A large Iraqi flag flapping on his Soviet-era jeep, 1st Lt. Shehab Abdul-Jabbar led an Iraqi National Guard patrol down Baghdad’s heavily commercial Karrada Street. As he passed, merchants and shoppers smiled and waved their greetings. “Way to go,” one man shouted from behind the small charcoal stove where he was grilling a splayed fish for lunch.
“People are comfortable with this,” said Abdul-Jabbar, 38, an officer freshly minted from a U.S.-provided training course for the 35,000-man paramilitary force designed to bring internal security to Iraq.
The Iraqi guardsmen — venturing out for the last several days in their own vehicles and flying the Iraqi flag conspicuously — have found a warm welcome from most residents, some of whom have showered them with chocolates. Judging by their comments on seeing Abdul-Jabbar’s patrol come by Thursday, Baghdadis seem relieved to see their own soldiers taking over from U.S. occupation troops after nearly 15 months of foreign domination and violent disorder.
“It’s the best thing that could happen,” said Bilal Ismail, 34, a taxi driver who had just been stopped at a checkpoint and patted down by Abdul-Jabbar’s men.
The eagerness to see Iraqis back in charge of the streets of Baghdad suggested that replacing U.S. soldiers with Iraqis could go a long way toward reducing popular resentment directed at the U.S. military presence here. That resentment has helped nourish a campaign of bombings and other attacks against American soldiers and Iraqis seen to be cooperating with them, particularly police and National Guard recruits.
For many Iraqis, including influential Islamic spiritual leaders, the killing of fellow Iraqis by insurgents has gone too far, particularly since many attacks were carried out in the name of an international anti-U.S. jihad identified with Osama bin Laden’s al Qaeda network. A wave of coordinated assaults that shook the country a week ago prompted denunciations in many mosques during last Friday’s prayers. One militantly anti-U.S. Shiite Muslim leader, Moqtada Sadr, specifically called on his followers to cooperate with Iraqi police to prevent a recurrence of what he termed foreign terrorism.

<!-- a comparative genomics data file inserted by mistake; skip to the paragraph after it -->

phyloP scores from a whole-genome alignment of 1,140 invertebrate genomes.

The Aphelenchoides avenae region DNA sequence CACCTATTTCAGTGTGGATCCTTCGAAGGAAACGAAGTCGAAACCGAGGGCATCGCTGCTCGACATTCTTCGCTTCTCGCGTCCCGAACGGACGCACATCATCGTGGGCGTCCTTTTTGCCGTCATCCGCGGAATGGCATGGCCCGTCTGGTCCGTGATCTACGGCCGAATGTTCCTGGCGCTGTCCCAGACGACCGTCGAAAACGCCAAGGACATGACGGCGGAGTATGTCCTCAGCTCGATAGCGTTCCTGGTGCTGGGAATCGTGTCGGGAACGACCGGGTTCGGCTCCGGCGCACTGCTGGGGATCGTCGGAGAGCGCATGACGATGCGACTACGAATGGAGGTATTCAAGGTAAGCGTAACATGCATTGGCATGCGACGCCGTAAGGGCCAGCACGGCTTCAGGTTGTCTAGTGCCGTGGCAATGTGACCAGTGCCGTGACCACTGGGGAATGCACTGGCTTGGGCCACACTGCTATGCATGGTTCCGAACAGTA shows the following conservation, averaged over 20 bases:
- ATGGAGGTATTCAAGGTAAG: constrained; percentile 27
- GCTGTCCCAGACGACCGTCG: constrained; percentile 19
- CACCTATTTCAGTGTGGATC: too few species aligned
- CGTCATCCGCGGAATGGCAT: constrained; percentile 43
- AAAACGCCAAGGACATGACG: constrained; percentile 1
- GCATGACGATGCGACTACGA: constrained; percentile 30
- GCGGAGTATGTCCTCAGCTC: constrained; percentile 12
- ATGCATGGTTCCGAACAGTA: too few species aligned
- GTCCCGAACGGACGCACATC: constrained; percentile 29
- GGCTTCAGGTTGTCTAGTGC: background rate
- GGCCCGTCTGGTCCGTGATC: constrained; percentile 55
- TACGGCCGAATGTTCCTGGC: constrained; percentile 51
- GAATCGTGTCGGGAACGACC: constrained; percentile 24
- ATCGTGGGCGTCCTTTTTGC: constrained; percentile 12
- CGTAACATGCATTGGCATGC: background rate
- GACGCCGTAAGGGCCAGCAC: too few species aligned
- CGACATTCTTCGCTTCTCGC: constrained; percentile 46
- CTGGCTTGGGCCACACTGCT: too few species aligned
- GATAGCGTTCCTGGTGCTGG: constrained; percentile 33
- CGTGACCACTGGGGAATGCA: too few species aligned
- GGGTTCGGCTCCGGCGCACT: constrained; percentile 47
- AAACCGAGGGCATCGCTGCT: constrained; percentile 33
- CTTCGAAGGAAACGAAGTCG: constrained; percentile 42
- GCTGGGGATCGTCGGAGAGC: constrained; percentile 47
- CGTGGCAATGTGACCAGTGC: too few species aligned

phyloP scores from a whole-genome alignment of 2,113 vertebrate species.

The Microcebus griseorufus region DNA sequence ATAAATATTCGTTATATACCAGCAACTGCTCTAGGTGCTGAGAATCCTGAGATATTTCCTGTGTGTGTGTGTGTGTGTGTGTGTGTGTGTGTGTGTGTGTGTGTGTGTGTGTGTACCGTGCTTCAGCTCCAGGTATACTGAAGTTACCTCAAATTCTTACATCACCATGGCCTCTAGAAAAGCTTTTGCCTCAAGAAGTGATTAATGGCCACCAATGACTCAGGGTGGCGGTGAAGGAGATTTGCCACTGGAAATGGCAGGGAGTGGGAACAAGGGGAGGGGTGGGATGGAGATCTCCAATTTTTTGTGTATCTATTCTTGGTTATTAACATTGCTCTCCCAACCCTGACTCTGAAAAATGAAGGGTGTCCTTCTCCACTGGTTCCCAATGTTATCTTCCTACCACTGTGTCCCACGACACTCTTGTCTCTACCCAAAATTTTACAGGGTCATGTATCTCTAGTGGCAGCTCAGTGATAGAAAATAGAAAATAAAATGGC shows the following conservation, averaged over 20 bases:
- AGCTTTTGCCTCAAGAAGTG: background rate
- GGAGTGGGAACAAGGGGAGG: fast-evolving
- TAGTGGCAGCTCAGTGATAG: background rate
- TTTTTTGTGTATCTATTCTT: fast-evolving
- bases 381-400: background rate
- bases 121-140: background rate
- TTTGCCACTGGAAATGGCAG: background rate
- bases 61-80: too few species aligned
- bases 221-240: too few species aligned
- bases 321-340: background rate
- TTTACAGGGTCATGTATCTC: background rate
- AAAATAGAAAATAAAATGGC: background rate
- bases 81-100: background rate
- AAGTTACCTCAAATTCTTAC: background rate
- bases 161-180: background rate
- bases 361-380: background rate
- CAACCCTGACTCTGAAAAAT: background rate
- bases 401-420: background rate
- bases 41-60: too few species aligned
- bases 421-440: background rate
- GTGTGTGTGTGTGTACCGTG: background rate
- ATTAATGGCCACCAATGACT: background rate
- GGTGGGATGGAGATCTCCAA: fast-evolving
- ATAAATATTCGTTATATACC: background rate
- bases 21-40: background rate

Since then, the attacks have dropped sharply in number and effectiveness. In particular, the transfer of political authority from the U.S. occupation to an interim Iraqi administration this week, two days earlier than scheduled, has gone off without a widely expected insurgent offensive.
U.S. security officials have warned that intelligence shows spectacular new attacks are still being planned, including more kidnappings of foreigners. But the people along Abdul-Jabbar’s route made it clear that, while they have no desire to see the Americans stay around, they want no more of the car bombings and attacks on police stations that killed scores of Iraqi civilians in recent weeks.
“Anything you might hear, something in a cafe or on the street, any information about a terrorist planning something, or anybody trying to do something, just let us know,” Abdul-Jabbar told a young man being searched for weapons at the checkpoint.
“Right,” said the man, Haidar Abbas Hamdoun, 24, who just graduated from Baghdad University’s language department. “These explosions, we are the ones getting it in the street. You guys, you are our countrymen. We are with you.”
The sight of Iraqi paramilitary troops riding down the street, standing with a weapon in the back of an open four-wheel-drive vehicle, has become a key symbol of renewed nationhood in the three days since the transfer of political authority, said Ahmed Hussein, who recently resigned from the National Guard to become a translator for U.S. forces.
“The Americans can’t stay here for a hundred years,” he added. “They want to go home, and Iraqis have to be in charge. So we want to show the people that we are taking charge. It’s natural.”